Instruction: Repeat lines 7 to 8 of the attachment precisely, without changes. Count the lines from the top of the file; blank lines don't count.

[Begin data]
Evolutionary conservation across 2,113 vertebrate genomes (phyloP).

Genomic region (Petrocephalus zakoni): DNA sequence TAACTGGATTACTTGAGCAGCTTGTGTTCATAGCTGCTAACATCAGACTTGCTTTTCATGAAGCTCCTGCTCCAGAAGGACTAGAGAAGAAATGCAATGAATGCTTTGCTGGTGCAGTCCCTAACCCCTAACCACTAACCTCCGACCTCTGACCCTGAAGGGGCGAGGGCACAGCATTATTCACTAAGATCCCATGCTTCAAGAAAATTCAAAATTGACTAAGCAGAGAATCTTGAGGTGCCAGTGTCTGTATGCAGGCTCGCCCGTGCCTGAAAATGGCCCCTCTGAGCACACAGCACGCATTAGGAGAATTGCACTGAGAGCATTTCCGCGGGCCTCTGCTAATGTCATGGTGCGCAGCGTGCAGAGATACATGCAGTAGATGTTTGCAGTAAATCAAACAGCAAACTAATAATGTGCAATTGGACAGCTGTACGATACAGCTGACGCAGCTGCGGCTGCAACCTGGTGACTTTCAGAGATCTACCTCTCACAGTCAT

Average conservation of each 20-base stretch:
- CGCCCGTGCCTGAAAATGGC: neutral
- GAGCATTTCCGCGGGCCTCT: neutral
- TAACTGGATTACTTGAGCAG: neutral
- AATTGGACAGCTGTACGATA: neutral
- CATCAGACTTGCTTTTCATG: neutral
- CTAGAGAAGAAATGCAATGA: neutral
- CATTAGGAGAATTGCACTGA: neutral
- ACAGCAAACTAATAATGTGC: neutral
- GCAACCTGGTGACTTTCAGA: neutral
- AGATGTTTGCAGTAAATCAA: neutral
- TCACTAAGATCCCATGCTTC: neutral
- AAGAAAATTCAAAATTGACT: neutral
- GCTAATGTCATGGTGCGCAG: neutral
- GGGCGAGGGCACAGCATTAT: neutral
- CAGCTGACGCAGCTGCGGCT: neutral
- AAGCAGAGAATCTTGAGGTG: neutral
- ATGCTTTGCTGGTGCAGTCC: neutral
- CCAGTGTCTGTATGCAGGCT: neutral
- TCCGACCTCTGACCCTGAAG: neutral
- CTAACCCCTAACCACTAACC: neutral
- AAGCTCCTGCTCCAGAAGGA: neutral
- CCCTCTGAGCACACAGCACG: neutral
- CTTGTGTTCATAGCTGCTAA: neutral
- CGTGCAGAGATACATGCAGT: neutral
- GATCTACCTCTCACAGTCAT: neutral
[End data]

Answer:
- AATTGGACAGCTGTACGATA: neutral
- CATCAGACTTGCTTTTCATG: neutral